What the hell is the Necronomicon? A figment of H.P. Lovecraft’s imagination? A demon-awakening tool foolishly deployed in the Evil Dead movies? A manifestation of Aleister Crowley’s magical powers? Or simply a good old-fashioned hoax?
For purposes of this review, Necronomicon (Ibis, 220 pages, $125) is none of the above. Assume, if you will, that it’s a tome based on Sumerian mythology, filled with line drawings and incantations. It’s bound in ominous black with silver lettering and a built-in ribbon bookmark all the better to keep important verses ("The Exorcism of the Crown of Anu," perhaps) at your fingertips. It’s edited by the single-named "Simon," who has been on the Necronomicon beat since 1977. According to Wikipedia, Simon’s interpretation has sold nearly 1 million copies. According to his author bio, his best-selling whereabouts "have been unknown since 1984" until this 2008 re-release, anyway.
The Necronomicon is a fearsome-looking addition to any bookshelf. It’ll definitely enhance any library lacking in new age creepiness. But, uh, one more time: what is it exactly? Fortunately, Simon doesn’t leave you dangling. This edition comes complete with a new preface (helpfully explaining the significance of a deluxe 31st anniversary volume, lest you think someone dropped the ball during an even-numbered year), as well as earlier prefaces and an introduction that discusses Lovecraft, Crowley, and occult history. There’s also a pronunciation guide (since when uttering the incantations, "a mistake may prove fatal"); and a solemn page-and-a-half warning that dicking around with the Necronomicon can have serious consequences. There’s no mention of having to cut off one’s hand and strap on a chainsaw in its place, but readers who are also movie buffs will nod knowingly.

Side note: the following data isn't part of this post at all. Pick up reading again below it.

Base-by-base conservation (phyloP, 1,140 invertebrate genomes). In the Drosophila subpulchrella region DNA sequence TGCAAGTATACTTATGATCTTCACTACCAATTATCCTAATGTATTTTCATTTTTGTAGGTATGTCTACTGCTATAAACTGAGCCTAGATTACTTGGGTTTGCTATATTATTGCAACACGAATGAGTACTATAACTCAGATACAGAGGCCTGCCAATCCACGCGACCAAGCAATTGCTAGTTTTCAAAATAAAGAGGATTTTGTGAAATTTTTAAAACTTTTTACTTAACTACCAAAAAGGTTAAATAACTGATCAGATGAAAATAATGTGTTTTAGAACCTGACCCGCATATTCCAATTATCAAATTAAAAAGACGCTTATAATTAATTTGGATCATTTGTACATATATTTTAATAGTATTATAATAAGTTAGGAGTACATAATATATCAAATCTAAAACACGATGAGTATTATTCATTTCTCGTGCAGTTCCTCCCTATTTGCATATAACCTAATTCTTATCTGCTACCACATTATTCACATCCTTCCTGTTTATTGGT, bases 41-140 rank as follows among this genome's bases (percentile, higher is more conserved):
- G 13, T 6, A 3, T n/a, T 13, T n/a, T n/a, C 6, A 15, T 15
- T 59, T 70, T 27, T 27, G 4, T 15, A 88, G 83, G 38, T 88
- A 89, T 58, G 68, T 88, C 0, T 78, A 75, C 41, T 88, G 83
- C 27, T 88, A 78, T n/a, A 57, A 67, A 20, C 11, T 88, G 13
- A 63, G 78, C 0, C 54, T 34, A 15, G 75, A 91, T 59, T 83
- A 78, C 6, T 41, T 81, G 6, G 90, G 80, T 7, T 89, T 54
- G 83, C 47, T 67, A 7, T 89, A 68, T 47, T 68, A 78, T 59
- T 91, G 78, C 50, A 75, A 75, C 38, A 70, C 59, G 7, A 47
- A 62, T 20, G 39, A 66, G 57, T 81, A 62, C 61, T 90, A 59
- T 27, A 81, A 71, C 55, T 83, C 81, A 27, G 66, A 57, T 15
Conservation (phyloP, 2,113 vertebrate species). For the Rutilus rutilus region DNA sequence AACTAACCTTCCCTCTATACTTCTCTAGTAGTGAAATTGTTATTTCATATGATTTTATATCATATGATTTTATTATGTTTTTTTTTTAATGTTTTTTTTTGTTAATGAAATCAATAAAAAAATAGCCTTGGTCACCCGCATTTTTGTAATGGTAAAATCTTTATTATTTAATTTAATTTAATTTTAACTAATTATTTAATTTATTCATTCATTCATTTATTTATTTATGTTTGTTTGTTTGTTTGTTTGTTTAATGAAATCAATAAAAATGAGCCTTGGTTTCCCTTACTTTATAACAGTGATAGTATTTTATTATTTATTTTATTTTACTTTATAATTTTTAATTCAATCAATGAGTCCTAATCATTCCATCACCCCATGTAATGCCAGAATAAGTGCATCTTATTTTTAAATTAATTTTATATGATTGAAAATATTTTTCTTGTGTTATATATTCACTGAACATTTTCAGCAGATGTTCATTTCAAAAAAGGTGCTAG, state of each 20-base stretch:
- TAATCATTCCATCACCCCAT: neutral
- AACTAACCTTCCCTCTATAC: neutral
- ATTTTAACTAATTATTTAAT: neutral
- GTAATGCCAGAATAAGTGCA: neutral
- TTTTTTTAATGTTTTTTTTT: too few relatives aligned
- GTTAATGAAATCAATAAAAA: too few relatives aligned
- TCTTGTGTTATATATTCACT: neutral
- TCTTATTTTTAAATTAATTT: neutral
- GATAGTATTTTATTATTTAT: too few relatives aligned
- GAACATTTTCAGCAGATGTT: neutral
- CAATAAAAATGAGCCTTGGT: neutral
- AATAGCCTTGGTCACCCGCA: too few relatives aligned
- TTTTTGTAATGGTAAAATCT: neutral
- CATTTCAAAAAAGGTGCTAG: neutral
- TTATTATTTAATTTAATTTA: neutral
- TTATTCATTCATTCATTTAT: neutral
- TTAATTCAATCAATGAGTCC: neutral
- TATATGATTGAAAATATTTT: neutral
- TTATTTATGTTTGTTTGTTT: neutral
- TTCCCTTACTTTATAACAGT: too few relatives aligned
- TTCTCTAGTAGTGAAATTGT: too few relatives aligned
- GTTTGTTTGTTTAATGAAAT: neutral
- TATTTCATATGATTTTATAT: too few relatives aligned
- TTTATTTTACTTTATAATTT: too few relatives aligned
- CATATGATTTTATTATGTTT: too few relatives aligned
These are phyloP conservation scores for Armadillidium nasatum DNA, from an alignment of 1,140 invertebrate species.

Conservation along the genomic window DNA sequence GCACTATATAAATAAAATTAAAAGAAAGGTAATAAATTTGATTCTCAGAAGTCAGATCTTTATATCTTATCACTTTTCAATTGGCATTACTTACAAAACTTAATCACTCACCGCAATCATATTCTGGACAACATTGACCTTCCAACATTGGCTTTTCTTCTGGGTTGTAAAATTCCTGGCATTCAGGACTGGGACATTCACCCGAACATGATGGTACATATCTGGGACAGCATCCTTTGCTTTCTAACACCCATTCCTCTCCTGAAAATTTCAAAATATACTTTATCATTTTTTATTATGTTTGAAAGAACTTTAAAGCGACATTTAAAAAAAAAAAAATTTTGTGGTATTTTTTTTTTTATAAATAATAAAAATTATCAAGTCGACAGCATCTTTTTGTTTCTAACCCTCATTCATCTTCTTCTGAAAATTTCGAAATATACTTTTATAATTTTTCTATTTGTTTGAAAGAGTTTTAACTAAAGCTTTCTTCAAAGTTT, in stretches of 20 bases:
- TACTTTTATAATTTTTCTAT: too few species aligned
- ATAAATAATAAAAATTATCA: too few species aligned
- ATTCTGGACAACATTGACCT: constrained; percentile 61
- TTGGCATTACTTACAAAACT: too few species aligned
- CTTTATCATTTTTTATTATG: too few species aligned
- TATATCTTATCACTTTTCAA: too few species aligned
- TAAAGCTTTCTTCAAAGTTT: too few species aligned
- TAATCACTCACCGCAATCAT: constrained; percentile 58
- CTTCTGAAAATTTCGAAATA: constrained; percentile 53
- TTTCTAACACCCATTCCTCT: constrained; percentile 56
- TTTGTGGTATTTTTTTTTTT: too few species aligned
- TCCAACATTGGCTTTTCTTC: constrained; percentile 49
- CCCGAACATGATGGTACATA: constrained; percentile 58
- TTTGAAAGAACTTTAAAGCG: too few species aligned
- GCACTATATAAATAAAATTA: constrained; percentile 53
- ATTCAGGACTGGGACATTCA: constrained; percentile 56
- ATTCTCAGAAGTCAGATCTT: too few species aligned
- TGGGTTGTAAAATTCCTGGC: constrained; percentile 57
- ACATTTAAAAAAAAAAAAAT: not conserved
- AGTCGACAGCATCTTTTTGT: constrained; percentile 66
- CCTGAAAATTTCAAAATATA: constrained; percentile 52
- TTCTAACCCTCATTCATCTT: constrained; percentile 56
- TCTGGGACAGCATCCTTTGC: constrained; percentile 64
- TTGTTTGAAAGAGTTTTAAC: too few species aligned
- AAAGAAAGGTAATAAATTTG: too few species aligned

OK, then the good stuff (purportedly ancient curses, rituals, spells, etc.) begins, kicking off with "The Testimony of the Mad Arab" and continuing into chapters like "The Incantations of the Gates" and "The Conjuration of the Fire God." Names dropped include Pazuzu, of Exorcist fame. Not everything’s gloomy though; instructions on how to "win the love of a woman" and "restore potency" are included, along with poetry that could pass for death-metal lyrics: "I will cause the Dead to rise and devour the living!" Cookie Monster that!
All right. I’m pretty close to mocking the Ancient Ones here. If you happen to see me coming down the street (you’ll know it’s me just listen for the "fearful howlings of a hundred wolves"), you might want to scrape together the dough for your own Necronomicon, just for protection purposes. The price tag on Simon’s brand-new version suggests to me that demons might really be pulling the strings somewhere along the way.